Original Airdate: October 25, 1987
Admit it, whenever someone throws the word "sin" into their TV movie title, you're expecting a sexy TV-PG drama with a soapy edge and a tinge of glamour. I mean, just look at Sins with Joan Collins as an example of how to take one word and make it the best thing ever. So, whenever one of those delightful titles drops into my lap, the excitement and joy overwhelms me. Maybe I even faint, who knows? But I do know that I probably should have looked up Family Sins before I gave it a spin, because it couldn't be farther from melodramatic debauchery, and dammit, there wasn't a shoulder pad in sight. That's not to say that Family Sins isn't fantastic, because it is, but it's also one of the darkest and saddest telefilms I've seen in a while.
Bryan (Thomas Wilson Brown) and Keith (Andrew Bednarski) are two young brothers living under the subtlety strong arm of their father (James Farentino in the most controlled performance of his I have seen so far). Keith is the twinkle in dear old Dad's eyes. He'll do anything to win his pop's approval, excelling at sports, and sometimes rubbing his elevated status in his older brother's face. Bryan is withdrawn and complicated. He hates sports, but his father doesn't care and often ostracizes him for daring to be a computer nerd instead of a jock. The mediator in this family is their somewhat sheepish mother (Jill Eikenberry), who thinks Bryan should do what he wants instead of what his father demands.
Signs of trouble start early. Bryan is a bruiser, dark and a loner. It's not that he doesn't have friends or do well in school, but while other kids are camping and playing catch, Bryan often sits in his room staring at the walls. He has a teacher (Brent Spiner) who sees the potential in Bryan, and to cheer him up, he gives him the class rabbit to take home as a pet. Knowing he can't have a pet, Bryan sneaks him into the house but his new BFF is soon uncovered. Dad tells him to get rid of the rabbit and Brian... kills it!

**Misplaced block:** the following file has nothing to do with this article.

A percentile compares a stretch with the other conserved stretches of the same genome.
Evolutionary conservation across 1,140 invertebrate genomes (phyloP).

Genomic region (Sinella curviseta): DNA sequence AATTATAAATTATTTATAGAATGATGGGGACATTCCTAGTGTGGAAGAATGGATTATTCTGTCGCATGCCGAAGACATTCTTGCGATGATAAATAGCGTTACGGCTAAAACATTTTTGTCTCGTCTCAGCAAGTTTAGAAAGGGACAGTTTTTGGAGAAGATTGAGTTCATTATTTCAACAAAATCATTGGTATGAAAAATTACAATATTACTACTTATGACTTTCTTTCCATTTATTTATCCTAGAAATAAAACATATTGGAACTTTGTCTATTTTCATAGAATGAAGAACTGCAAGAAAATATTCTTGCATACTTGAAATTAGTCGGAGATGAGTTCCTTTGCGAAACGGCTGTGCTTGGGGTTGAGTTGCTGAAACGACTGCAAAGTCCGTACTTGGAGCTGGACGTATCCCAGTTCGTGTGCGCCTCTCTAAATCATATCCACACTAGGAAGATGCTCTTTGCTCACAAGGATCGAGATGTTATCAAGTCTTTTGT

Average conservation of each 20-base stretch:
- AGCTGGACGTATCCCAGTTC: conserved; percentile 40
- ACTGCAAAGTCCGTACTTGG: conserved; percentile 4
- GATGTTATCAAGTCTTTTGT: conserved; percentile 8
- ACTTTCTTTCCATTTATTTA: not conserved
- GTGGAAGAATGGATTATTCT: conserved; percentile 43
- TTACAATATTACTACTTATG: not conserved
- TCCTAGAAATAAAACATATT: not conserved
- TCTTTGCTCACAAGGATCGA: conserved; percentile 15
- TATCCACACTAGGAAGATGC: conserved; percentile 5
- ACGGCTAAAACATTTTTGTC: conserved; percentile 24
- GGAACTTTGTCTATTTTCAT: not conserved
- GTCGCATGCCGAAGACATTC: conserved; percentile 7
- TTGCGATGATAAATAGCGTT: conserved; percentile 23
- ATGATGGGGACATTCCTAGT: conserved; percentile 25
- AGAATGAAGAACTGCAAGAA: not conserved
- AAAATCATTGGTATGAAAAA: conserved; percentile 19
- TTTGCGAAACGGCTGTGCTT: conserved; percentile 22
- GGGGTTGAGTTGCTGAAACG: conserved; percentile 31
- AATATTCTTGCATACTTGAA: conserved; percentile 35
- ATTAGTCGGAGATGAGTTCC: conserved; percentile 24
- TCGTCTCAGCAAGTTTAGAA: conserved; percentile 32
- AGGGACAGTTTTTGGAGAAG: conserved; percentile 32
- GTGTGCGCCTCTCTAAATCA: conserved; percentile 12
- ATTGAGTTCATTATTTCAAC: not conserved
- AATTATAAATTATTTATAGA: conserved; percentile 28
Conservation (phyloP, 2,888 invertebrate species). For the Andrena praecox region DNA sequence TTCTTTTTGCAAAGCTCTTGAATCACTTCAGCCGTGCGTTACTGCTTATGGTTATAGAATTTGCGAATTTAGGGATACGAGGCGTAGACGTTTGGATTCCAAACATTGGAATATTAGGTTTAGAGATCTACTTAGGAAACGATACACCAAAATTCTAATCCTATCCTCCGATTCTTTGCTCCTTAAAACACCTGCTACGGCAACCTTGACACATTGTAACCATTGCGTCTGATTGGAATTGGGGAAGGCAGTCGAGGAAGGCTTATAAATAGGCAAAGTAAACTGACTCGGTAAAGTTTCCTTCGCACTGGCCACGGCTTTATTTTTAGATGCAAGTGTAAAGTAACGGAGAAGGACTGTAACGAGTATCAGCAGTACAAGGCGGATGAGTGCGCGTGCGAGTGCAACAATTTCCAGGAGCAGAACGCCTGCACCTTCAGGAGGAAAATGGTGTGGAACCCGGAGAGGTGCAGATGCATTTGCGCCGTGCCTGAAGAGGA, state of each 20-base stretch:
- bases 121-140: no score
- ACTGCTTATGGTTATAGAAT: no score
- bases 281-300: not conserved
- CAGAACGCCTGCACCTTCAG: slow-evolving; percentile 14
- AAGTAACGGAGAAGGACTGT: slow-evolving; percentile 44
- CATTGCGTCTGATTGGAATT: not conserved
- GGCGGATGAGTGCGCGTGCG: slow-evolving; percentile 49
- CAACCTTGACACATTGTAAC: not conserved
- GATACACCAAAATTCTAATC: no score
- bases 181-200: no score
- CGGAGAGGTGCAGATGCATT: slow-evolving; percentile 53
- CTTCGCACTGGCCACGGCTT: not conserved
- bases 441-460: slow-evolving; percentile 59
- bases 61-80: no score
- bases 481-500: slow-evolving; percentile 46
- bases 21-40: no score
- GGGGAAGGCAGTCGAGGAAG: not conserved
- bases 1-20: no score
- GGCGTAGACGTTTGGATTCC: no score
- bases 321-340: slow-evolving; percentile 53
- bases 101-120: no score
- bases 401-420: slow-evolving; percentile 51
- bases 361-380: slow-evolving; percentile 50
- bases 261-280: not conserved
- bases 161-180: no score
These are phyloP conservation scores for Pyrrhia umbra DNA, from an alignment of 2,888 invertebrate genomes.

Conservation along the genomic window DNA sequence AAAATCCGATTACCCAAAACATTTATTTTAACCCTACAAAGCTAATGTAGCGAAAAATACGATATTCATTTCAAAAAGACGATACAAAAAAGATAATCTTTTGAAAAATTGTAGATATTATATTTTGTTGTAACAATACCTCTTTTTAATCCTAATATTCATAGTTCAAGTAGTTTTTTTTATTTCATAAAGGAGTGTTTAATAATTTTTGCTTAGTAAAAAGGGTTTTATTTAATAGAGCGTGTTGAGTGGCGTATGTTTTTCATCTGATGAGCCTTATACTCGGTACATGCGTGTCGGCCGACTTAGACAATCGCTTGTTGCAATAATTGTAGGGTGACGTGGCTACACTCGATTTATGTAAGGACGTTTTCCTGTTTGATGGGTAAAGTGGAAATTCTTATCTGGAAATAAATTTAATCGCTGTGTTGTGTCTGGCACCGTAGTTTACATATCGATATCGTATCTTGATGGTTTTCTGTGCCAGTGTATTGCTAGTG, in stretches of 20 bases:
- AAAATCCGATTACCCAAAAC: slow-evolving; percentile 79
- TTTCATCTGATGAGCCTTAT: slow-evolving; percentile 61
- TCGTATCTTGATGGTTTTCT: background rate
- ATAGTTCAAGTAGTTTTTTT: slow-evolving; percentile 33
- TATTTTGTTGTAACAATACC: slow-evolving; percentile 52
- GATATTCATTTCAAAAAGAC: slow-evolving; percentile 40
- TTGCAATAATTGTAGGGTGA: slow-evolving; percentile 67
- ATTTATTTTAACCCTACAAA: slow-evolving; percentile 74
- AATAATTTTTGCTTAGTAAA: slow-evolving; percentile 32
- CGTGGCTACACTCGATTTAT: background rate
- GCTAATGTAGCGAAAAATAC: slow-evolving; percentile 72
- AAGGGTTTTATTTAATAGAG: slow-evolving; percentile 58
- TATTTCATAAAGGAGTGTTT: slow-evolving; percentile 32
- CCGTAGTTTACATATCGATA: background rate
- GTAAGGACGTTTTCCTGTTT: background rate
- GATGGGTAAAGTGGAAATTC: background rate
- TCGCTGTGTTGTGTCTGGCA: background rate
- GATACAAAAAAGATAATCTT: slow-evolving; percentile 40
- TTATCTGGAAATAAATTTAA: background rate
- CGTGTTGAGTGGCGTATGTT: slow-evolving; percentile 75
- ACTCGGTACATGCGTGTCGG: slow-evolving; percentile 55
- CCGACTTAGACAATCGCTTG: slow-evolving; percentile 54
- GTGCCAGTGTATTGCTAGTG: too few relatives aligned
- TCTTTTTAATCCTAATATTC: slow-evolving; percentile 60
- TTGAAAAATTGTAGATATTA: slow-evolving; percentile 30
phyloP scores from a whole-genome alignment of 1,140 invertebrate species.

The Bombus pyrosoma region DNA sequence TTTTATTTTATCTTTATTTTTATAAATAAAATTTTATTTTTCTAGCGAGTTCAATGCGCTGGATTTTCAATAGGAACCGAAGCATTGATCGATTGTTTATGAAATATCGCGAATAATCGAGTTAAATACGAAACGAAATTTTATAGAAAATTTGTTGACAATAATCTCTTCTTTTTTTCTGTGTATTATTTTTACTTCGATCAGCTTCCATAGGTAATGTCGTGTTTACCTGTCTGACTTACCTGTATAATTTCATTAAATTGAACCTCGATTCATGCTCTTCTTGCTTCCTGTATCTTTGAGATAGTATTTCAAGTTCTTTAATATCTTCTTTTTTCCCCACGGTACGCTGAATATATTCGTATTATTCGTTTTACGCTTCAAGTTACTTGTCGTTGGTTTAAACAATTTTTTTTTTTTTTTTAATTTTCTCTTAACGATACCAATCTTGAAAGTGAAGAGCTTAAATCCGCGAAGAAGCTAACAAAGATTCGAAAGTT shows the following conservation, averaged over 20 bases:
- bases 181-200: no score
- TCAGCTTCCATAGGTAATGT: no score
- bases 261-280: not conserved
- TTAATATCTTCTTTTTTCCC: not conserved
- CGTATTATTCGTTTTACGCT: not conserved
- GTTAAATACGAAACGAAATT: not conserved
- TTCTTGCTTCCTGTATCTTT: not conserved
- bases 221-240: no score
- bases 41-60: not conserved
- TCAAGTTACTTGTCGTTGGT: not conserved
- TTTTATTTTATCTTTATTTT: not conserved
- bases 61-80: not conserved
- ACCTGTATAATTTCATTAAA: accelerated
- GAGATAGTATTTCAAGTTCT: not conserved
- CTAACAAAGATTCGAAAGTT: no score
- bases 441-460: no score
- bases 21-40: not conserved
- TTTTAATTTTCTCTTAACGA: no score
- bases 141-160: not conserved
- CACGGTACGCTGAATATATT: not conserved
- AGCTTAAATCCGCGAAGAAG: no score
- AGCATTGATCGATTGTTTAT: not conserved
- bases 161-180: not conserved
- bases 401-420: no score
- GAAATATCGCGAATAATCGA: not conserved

What do the parents do about Brian's evil deed? Absolutely nothing. Mother wants Dad to lay off, and Dad wants to sweep it under the rug anyway. So, the family goes on a summer outing, renting a cabin by the lake (if you've seen Cabin by the Lake, you can guess this can in no way end well). After a strange game of control, Bryan accidentally lets Keith drown. And that's just the beginning of the end of this family.
Met with mixed reviews, I'll admit that Family Sins is looking to pound its audience over the head with emotion. The real issues is that viewers may wonder to what end? There are no answers or happy endings to be had. Not that it needs anything like that, but Family Sins is a bit of endurance test in terms of depressing content, with little in the way of relief. But it's also so damn engrossing and well made, I found that I truly cared about Bryan, despite his obvious troubles, and I wanted to see something good come out of all of the darkness.
One critic likened Family Sins to Ordinary People, and they were quite right, even all the way up to the boating accident. And while I'm not sure this is Oscar level filmmaking (but it's quite confident), James Farentino has never been better or more effective. Gone are his signature wide eyed OTT deliveries (not that I don't adore that), and this is by far Farentino at his most human and relatable. He's not necessarily likable, but it's easy to see how he honestly felt he was doing right by his family. It's a complicated performance, and expertly handled.
Now that I'm traveling into the more dramatic 80s and 90s domestic-centered TVM output, Jill Eikenberry has been popping up on my radar. She is an excellent actress, always drawing me in immediately by exuding a likable presence. She's fantastic in this film, and is really the everyman, speaking for the audience, demanding answers where there are none. The child actors are also great in their roles, and Spiner shows off some early adorable in a part that I wish was more integral to the film. I recommend Family Sins to those who enjoy these kinds of family dramas. It's quiet and methodical, but it's also a downer so bring your kleenex, and maybe a nice glass of wine. Worth seeing just for Farantino.